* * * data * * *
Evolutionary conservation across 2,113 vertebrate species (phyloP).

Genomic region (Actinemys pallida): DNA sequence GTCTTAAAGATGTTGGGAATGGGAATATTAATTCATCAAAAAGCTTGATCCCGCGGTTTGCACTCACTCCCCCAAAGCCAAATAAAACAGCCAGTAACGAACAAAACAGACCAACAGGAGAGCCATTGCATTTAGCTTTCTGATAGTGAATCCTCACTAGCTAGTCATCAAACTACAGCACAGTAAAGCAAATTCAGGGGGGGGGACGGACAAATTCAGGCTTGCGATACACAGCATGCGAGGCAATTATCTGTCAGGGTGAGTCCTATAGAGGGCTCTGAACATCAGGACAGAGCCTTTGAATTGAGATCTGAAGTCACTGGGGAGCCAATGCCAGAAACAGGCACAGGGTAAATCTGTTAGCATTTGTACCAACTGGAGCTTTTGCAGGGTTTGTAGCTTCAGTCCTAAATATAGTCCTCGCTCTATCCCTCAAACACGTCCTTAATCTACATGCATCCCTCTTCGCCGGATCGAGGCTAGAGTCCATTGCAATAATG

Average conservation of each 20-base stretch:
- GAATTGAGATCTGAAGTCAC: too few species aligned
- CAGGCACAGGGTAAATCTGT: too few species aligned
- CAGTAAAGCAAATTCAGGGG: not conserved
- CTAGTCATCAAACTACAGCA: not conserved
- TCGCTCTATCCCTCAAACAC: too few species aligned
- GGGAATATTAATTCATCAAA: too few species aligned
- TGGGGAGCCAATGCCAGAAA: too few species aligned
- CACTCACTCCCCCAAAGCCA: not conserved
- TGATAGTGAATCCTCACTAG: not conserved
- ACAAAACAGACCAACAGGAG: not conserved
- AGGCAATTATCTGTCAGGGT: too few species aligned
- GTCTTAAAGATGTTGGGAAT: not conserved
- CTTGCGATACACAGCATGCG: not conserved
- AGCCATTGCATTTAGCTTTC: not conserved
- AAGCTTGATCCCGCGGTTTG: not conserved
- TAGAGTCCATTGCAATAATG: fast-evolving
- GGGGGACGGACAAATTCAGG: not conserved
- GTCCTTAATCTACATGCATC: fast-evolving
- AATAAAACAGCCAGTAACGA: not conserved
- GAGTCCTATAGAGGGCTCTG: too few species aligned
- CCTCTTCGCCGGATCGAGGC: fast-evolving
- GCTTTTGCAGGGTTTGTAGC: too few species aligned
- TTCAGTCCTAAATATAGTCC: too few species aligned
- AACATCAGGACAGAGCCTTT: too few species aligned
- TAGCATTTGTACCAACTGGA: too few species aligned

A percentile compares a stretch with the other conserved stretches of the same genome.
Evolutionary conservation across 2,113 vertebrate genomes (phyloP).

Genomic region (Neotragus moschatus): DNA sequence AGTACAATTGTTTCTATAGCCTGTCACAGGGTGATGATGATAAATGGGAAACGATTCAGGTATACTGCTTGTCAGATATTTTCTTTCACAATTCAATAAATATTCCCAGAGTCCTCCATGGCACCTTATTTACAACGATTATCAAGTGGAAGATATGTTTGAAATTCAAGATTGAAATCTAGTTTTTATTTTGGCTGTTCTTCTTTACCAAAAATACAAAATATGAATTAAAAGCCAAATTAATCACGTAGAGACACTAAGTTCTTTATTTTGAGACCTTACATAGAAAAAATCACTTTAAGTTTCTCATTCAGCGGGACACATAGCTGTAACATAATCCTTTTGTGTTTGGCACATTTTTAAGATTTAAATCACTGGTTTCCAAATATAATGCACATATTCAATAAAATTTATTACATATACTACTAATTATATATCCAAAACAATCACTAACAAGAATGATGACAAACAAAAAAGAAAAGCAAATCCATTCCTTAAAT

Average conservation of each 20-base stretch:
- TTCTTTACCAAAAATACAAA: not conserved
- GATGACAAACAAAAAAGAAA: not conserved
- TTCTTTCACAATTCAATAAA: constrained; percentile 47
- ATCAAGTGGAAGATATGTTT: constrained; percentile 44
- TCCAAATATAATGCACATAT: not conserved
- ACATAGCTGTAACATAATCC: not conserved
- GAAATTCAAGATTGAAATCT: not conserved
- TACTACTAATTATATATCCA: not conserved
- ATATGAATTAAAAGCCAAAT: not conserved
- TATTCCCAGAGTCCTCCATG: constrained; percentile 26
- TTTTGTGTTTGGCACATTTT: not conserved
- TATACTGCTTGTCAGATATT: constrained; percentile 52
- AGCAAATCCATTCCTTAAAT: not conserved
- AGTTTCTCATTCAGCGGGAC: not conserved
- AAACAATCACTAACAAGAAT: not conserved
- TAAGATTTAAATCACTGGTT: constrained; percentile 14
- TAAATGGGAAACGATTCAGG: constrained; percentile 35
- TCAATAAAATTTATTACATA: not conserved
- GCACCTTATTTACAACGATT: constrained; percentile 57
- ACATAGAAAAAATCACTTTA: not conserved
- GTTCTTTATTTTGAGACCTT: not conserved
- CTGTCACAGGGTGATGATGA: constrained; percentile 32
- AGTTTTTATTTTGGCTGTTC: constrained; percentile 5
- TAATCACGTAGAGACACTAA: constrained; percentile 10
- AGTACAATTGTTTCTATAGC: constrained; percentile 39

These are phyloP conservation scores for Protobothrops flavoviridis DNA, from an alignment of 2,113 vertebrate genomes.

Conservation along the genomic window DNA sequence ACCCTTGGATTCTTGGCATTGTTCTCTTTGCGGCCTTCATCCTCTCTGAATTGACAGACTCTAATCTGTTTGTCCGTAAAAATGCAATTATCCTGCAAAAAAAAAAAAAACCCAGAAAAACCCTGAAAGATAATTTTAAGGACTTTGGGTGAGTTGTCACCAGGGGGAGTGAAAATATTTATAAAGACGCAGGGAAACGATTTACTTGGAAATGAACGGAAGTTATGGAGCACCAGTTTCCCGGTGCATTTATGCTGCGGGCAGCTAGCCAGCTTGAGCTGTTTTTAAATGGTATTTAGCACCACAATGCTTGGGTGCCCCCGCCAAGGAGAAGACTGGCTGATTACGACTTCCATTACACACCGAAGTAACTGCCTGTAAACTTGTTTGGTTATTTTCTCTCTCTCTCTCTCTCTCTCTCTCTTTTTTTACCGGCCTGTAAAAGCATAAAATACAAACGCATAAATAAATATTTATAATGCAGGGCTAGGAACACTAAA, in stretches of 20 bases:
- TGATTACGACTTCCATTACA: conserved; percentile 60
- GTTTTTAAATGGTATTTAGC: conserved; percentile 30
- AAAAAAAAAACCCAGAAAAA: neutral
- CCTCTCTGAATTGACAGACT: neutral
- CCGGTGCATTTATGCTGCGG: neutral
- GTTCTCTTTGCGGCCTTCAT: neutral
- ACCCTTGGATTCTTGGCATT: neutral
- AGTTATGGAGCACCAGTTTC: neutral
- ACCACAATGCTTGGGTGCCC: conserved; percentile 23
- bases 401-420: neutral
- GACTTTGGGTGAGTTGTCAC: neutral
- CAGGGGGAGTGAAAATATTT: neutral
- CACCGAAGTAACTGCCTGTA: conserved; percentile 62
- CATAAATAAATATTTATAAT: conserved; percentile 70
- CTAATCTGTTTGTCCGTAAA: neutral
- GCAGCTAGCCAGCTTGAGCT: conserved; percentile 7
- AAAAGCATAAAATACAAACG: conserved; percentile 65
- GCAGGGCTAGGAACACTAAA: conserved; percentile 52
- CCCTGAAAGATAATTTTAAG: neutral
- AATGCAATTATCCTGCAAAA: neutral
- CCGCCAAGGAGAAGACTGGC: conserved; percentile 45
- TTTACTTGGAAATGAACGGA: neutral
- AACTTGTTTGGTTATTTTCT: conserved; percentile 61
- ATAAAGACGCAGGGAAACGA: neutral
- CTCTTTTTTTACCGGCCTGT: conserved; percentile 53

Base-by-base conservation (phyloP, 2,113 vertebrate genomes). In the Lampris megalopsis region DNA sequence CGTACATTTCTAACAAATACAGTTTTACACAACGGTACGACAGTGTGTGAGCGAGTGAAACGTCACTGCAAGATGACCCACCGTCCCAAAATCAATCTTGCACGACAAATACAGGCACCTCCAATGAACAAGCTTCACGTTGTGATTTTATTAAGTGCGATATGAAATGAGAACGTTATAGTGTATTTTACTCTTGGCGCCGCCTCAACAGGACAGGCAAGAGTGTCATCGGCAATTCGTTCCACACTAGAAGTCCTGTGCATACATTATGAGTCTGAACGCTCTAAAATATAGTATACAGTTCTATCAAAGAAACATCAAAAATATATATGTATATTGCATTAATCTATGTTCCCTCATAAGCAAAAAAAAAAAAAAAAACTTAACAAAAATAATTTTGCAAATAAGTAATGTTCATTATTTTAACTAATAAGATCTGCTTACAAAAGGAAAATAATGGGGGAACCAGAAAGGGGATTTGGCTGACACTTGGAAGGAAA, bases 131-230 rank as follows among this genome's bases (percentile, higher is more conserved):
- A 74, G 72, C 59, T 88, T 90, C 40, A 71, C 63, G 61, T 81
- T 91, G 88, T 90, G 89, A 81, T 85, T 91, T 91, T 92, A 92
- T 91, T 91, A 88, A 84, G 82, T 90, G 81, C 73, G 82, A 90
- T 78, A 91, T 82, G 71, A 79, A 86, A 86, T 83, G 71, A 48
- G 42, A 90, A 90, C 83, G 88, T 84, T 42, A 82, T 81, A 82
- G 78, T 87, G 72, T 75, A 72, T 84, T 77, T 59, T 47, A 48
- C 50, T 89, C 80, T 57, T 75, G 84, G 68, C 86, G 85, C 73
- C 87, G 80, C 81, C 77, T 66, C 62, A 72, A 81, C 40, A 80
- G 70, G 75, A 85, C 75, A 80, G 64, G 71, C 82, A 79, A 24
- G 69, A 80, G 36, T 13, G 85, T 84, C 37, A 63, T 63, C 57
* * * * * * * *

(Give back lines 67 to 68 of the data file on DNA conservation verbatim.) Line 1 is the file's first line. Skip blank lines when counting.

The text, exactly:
- AGTTATGGAGCACCAGTTTC: neutral
- ACCACAATGCTTGGGTGCCC: conserved; percentile 23